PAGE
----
On top we have the ventilation grid with mounting holes for up to a 280mm radiation and either two 120mm or two 140mm fans. There is a mesh filter attached from inside. Looking at the bottom we have the filter for the PSU.

 

The sides of the case are fairly standard. Both are flat and we will see if there is enough space for cable management. One side has a nice flush mounted window, and on the other side there is a large vent for... wait for it... a SIDE mounted radiator! The N200 had the ability for a front mounted radiator, but the side mount on the N600 really has me anxious to see how it will fit. Both side panels use removable thumb screws for retention.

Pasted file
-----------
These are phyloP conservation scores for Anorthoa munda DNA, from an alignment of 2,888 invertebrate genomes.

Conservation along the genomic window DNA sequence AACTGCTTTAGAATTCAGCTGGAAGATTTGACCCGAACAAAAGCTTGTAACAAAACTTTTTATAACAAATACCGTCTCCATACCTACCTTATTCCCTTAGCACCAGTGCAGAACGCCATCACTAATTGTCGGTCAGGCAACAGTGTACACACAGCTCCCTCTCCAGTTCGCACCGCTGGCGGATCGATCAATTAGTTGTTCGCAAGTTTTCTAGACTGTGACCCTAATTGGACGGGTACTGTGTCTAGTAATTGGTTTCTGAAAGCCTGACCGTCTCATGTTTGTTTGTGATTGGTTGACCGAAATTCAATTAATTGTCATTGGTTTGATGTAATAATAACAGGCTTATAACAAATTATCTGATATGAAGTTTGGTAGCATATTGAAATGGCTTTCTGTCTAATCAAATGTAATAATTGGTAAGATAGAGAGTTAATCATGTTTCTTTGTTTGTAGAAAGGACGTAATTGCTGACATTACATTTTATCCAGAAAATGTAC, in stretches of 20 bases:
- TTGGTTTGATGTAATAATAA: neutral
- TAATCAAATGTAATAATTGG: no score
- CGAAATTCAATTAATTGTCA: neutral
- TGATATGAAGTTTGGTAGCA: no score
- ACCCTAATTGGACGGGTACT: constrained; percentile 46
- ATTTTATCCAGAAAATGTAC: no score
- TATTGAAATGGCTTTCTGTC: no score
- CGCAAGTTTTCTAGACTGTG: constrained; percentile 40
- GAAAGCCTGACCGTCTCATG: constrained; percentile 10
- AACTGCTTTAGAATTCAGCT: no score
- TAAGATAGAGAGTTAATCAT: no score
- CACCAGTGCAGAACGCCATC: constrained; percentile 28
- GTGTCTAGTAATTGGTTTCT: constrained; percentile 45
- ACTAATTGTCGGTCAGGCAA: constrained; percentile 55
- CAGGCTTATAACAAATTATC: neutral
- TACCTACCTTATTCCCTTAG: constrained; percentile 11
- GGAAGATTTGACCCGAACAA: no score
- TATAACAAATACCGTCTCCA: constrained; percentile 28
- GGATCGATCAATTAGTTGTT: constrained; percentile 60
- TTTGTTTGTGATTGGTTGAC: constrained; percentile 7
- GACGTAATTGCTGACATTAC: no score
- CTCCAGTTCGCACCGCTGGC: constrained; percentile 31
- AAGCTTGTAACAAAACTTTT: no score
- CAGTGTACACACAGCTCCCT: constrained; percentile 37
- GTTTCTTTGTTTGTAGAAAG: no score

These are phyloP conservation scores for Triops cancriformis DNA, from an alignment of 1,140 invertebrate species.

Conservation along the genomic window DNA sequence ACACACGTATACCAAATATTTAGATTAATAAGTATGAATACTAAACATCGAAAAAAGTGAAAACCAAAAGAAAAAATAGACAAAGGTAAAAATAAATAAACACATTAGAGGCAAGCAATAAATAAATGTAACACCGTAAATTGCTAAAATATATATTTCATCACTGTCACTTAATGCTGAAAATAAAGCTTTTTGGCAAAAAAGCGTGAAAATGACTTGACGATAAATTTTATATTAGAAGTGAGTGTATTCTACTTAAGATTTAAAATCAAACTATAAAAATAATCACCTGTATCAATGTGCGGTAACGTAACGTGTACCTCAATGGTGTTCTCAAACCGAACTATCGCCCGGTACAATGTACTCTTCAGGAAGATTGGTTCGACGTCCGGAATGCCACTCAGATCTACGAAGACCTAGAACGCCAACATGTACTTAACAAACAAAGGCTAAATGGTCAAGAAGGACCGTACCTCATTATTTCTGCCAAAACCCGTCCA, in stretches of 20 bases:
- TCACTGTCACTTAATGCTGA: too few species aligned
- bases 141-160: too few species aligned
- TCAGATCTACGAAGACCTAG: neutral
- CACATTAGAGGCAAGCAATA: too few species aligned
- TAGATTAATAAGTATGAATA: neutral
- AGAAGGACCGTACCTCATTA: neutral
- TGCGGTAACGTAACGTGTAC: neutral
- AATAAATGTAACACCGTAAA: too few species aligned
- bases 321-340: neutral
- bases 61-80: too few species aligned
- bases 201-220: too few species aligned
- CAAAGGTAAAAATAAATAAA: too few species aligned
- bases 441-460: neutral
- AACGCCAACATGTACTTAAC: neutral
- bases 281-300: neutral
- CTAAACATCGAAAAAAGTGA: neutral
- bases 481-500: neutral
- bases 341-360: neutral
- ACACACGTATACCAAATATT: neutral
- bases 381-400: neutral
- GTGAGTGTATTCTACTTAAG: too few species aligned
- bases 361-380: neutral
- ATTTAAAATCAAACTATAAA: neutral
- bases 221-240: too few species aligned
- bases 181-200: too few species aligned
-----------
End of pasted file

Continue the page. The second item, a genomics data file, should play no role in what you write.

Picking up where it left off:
Here is a close up of the front I/O. From the bottom up, you have the fan LED control switch, two USB 3.0 ports, two USB 2.0 ports, a microphone jack, a headphone jack, HDD activity light, power button, and finally the reset button.

 

 

The filter on the bottom is for the PSU intake and also covers the intake for the optional 120mm case floor fan. It easily slides in and out for quick cleaning. There is 3/8" of clearance under the case, so be careful if your case will sit on carpet or a rug. You don't want to restrict the PSU intake.

Cooler Master N600 Closer Look: Working Components: